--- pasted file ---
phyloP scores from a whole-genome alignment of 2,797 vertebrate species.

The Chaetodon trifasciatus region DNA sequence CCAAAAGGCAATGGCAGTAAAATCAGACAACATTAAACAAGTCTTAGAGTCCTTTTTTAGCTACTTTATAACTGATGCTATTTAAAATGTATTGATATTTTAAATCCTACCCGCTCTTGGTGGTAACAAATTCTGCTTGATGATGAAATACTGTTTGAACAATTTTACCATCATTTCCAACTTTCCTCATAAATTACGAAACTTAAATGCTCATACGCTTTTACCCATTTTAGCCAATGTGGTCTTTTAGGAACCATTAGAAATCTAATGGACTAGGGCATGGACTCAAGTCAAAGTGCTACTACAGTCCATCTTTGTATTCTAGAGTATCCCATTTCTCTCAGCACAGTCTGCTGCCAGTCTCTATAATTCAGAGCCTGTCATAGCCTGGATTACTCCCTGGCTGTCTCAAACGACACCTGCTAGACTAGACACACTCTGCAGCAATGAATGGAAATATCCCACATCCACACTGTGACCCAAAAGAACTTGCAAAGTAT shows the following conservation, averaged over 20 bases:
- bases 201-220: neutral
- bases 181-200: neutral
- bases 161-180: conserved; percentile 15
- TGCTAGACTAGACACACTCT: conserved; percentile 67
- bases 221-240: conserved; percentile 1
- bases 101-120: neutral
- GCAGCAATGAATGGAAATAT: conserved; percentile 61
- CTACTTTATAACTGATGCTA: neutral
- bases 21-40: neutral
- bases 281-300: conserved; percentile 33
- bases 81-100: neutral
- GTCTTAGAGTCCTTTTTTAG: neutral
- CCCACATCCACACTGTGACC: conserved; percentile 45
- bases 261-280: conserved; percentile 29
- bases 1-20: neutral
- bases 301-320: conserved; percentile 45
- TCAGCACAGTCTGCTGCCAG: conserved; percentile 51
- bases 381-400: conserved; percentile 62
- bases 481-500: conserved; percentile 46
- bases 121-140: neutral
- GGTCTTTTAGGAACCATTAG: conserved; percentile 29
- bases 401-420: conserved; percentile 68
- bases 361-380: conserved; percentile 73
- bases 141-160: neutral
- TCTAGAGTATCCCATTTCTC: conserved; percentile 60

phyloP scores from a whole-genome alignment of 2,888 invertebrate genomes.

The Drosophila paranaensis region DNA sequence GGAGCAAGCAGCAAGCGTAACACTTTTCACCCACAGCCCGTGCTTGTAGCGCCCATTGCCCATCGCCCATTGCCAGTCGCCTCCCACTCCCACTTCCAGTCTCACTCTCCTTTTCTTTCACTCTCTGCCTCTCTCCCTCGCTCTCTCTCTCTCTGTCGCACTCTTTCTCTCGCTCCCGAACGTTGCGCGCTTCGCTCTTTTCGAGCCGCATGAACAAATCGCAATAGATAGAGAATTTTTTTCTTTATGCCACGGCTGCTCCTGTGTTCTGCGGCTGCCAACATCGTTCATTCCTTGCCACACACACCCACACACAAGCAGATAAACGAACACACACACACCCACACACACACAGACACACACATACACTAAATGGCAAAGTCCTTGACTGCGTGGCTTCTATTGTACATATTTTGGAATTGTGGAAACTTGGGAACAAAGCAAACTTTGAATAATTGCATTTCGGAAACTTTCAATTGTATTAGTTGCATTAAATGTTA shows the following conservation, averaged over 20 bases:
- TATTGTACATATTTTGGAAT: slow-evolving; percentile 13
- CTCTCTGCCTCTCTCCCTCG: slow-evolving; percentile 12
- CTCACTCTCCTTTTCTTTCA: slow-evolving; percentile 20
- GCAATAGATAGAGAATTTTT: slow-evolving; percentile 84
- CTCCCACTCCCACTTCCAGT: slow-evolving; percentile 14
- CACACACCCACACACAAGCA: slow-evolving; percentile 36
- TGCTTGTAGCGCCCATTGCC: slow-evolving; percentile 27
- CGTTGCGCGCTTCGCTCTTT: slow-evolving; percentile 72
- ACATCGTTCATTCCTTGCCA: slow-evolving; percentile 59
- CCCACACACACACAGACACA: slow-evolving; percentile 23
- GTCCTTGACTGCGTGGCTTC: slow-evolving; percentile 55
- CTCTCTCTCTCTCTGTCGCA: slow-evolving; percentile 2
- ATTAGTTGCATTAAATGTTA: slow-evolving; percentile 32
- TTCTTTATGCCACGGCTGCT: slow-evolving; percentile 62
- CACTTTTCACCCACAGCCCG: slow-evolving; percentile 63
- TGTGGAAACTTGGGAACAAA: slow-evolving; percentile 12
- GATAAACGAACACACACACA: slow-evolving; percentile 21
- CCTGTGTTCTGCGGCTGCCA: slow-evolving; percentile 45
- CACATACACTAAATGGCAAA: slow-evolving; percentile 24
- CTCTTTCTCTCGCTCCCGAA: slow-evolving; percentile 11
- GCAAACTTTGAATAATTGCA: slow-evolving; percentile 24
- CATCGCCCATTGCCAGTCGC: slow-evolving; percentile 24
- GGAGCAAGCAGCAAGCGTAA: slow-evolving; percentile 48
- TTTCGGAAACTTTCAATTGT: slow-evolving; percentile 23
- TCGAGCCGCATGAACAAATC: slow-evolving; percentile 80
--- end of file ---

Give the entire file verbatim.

phyloP scores from a whole-genome alignment of 2,797 vertebrate species.

The Chaetodon trifasciatus region DNA sequence CCAAAAGGCAATGGCAGTAAAATCAGACAACATTAAACAAGTCTTAGAGTCCTTTTTTAGCTACTTTATAACTGATGCTATTTAAAATGTATTGATATTTTAAATCCTACCCGCTCTTGGTGGTAACAAATTCTGCTTGATGATGAAATACTGTTTGAACAATTTTACCATCATTTCCAACTTTCCTCATAAATTACGAAACTTAAATGCTCATACGCTTTTACCCATTTTAGCCAATGTGGTCTTTTAGGAACCATTAGAAATCTAATGGACTAGGGCATGGACTCAAGTCAAAGTGCTACTACAGTCCATCTTTGTATTCTAGAGTATCCCATTTCTCTCAGCACAGTCTGCTGCCAGTCTCTATAATTCAGAGCCTGTCATAGCCTGGATTACTCCCTGGCTGTCTCAAACGACACCTGCTAGACTAGACACACTCTGCAGCAATGAATGGAAATATCCCACATCCACACTGTGACCCAAAAGAACTTGCAAAGTAT shows the following conservation, averaged over 20 bases:
- bases 201-220: neutral
- bases 181-200: neutral
- bases 161-180: conserved; percentile 15
- TGCTAGACTAGACACACTCT: conserved; percentile 67
- bases 221-240: conserved; percentile 1
- bases 101-120: neutral
- GCAGCAATGAATGGAAATAT: conserved; percentile 61
- CTACTTTATAACTGATGCTA: neutral
- bases 21-40: neutral
- bases 281-300: conserved; percentile 33
- bases 81-100: neutral
- GTCTTAGAGTCCTTTTTTAG: neutral
- CCCACATCCACACTGTGACC: conserved; percentile 45
- bases 261-280: conserved; percentile 29
- bases 1-20: neutral
- bases 301-320: conserved; percentile 45
- TCAGCACAGTCTGCTGCCAG: conserved; percentile 51
- bases 381-400: conserved; percentile 62
- bases 481-500: conserved; percentile 46
- bases 121-140: neutral
- GGTCTTTTAGGAACCATTAG: conserved; percentile 29
- bases 401-420: conserved; percentile 68
- bases 361-380: conserved; percentile 73
- bases 141-160: neutral
- TCTAGAGTATCCCATTTCTC: conserved; percentile 60

phyloP scores from a whole-genome alignment of 2,888 invertebrate genomes.

The Drosophila paranaensis region DNA sequence GGAGCAAGCAGCAAGCGTAACACTTTTCACCCACAGCCCGTGCTTGTAGCGCCCATTGCCCATCGCCCATTGCCAGTCGCCTCCCACTCCCACTTCCAGTCTCACTCTCCTTTTCTTTCACTCTCTGCCTCTCTCCCTCGCTCTCTCTCTCTCTGTCGCACTCTTTCTCTCGCTCCCGAACGTTGCGCGCTTCGCTCTTTTCGAGCCGCATGAACAAATCGCAATAGATAGAGAATTTTTTTCTTTATGCCACGGCTGCTCCTGTGTTCTGCGGCTGCCAACATCGTTCATTCCTTGCCACACACACCCACACACAAGCAGATAAACGAACACACACACACCCACACACACACAGACACACACATACACTAAATGGCAAAGTCCTTGACTGCGTGGCTTCTATTGTACATATTTTGGAATTGTGGAAACTTGGGAACAAAGCAAACTTTGAATAATTGCATTTCGGAAACTTTCAATTGTATTAGTTGCATTAAATGTTA shows the following conservation, averaged over 20 bases:
- TATTGTACATATTTTGGAAT: slow-evolving; percentile 13
- CTCTCTGCCTCTCTCCCTCG: slow-evolving; percentile 12
- CTCACTCTCCTTTTCTTTCA: slow-evolving; percentile 20
- GCAATAGATAGAGAATTTTT: slow-evolving; percentile 84
- CTCCCACTCCCACTTCCAGT: slow-evolving; percentile 14
- CACACACCCACACACAAGCA: slow-evolving; percentile 36
- TGCTTGTAGCGCCCATTGCC: slow-evolving; percentile 27
- CGTTGCGCGCTTCGCTCTTT: slow-evolving; percentile 72
- ACATCGTTCATTCCTTGCCA: slow-evolving; percentile 59
- CCCACACACACACAGACACA: slow-evolving; percentile 23
- GTCCTTGACTGCGTGGCTTC: slow-evolving; percentile 55
- CTCTCTCTCTCTCTGTCGCA: slow-evolving; percentile 2
- ATTAGTTGCATTAAATGTTA: slow-evolving; percentile 32
- TTCTTTATGCCACGGCTGCT: slow-evolving; percentile 62
- CACTTTTCACCCACAGCCCG: slow-evolving; percentile 63
- TGTGGAAACTTGGGAACAAA: slow-evolving; percentile 12
- GATAAACGAACACACACACA: slow-evolving; percentile 21
- CCTGTGTTCTGCGGCTGCCA: slow-evolving; percentile 45
- CACATACACTAAATGGCAAA: slow-evolving; percentile 24
- CTCTTTCTCTCGCTCCCGAA: slow-evolving; percentile 11
- GCAAACTTTGAATAATTGCA: slow-evolving; percentile 24
- CATCGCCCATTGCCAGTCGC: slow-evolving; percentile 24
- GGAGCAAGCAGCAAGCGTAA: slow-evolving; percentile 48
- TTTCGGAAACTTTCAATTGT: slow-evolving; percentile 23
- TCGAGCCGCATGAACAAATC: slow-evolving; percentile 80